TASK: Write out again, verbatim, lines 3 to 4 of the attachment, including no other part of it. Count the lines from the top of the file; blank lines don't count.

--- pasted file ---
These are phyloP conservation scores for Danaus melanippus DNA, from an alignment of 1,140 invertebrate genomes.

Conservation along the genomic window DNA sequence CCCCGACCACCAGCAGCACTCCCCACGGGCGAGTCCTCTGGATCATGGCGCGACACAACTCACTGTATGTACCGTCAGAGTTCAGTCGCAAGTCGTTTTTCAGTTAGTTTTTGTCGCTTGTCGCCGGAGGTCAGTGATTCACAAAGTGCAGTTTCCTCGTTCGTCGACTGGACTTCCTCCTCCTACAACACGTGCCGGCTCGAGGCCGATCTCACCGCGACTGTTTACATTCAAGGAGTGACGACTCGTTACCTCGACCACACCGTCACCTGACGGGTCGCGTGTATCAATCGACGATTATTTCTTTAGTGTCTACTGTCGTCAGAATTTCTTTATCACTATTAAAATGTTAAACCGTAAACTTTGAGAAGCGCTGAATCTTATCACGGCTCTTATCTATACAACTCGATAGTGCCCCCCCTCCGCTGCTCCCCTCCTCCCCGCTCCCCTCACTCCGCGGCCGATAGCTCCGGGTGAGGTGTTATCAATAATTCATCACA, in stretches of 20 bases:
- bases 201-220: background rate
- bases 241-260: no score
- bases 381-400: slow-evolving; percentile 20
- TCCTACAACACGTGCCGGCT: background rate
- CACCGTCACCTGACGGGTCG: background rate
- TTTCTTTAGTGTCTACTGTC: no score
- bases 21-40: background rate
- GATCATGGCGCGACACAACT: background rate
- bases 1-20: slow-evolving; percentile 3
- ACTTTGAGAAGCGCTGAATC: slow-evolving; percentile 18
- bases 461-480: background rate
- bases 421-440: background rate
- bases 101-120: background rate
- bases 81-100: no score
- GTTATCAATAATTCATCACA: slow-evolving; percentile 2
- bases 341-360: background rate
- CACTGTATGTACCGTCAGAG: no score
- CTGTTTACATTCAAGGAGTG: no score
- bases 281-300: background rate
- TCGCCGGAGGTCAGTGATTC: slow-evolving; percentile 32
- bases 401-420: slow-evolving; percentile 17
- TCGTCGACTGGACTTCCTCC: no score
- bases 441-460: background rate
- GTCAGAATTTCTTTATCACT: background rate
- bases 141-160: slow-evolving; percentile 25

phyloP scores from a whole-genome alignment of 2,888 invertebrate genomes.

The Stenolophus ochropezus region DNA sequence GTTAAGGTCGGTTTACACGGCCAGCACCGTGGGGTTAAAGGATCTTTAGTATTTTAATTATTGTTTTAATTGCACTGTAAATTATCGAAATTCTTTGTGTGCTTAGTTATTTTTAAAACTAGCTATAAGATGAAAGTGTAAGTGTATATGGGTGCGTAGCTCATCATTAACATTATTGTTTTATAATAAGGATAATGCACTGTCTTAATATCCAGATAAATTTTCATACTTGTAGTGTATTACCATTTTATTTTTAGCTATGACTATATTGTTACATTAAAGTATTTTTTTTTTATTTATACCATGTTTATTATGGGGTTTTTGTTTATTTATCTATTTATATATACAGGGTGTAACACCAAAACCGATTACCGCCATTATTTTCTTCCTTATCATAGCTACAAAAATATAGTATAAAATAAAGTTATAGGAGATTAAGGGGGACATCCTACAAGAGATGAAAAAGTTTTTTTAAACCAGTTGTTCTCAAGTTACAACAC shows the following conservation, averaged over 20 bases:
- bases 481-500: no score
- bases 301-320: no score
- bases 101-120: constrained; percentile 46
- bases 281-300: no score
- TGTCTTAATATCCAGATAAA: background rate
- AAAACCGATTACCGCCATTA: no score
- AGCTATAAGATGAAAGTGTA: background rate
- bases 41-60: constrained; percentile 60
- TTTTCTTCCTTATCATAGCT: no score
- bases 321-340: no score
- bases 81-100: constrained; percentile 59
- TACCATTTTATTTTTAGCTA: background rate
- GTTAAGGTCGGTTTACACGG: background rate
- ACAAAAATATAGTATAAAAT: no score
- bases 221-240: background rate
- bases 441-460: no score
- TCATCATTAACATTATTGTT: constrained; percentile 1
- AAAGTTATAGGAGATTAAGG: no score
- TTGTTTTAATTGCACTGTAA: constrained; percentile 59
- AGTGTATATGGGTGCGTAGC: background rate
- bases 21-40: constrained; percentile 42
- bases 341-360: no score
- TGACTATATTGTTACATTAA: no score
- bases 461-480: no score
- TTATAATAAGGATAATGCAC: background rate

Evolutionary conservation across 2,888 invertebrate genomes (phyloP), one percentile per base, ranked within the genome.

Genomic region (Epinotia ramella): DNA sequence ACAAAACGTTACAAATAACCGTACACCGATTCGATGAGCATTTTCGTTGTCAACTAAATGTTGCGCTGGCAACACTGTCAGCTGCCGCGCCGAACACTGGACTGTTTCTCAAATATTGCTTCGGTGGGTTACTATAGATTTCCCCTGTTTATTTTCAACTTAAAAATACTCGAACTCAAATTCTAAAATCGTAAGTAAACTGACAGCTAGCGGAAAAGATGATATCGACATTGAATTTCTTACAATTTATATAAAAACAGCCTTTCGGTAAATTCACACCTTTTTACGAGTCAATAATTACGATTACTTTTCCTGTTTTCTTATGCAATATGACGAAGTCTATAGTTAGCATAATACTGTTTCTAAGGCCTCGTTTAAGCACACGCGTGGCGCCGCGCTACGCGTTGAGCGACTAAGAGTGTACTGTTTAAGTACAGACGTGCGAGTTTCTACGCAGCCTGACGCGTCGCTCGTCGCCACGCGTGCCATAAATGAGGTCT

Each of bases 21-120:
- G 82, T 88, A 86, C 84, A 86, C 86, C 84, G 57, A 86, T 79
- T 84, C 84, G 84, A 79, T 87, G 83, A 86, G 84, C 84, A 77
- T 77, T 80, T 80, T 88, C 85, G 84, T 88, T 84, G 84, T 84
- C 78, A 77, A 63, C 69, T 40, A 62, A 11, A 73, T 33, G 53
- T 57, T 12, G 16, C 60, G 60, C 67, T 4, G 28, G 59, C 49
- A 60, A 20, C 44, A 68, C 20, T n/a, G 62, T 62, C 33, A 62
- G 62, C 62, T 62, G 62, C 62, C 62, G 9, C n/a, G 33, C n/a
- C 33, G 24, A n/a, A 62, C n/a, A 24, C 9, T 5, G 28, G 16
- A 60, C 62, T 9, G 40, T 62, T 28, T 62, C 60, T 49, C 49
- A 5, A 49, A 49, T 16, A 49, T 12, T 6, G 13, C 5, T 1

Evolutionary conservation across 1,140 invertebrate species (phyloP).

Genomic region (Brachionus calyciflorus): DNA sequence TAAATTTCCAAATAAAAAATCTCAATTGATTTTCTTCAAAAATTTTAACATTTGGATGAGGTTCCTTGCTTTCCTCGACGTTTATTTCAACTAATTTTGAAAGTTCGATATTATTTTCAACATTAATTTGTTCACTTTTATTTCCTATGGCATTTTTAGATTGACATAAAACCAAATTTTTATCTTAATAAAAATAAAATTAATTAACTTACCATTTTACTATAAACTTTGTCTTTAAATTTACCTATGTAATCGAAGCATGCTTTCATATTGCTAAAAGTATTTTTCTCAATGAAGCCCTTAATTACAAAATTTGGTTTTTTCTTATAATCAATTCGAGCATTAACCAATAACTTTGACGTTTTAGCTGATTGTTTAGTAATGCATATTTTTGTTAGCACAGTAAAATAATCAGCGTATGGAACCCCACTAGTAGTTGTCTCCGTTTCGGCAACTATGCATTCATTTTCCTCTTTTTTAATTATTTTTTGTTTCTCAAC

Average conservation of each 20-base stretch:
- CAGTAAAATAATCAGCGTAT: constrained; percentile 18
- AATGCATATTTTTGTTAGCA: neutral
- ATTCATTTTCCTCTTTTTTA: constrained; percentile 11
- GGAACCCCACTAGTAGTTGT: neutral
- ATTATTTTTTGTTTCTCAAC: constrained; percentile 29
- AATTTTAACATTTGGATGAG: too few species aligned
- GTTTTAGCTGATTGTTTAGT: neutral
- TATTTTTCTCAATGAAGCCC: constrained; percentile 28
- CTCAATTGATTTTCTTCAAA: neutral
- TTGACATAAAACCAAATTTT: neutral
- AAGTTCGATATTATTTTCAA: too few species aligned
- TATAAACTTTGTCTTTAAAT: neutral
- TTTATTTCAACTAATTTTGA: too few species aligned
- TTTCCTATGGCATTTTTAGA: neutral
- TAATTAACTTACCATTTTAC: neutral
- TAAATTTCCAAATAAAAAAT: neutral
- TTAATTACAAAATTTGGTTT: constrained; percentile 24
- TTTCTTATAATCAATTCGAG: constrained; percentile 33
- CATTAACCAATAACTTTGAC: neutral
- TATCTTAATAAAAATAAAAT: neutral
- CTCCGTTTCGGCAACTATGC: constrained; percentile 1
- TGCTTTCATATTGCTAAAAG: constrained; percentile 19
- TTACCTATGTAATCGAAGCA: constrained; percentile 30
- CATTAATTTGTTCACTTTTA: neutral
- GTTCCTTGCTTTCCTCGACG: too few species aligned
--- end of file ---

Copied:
- bases 201-220: background rate
- bases 241-260: no score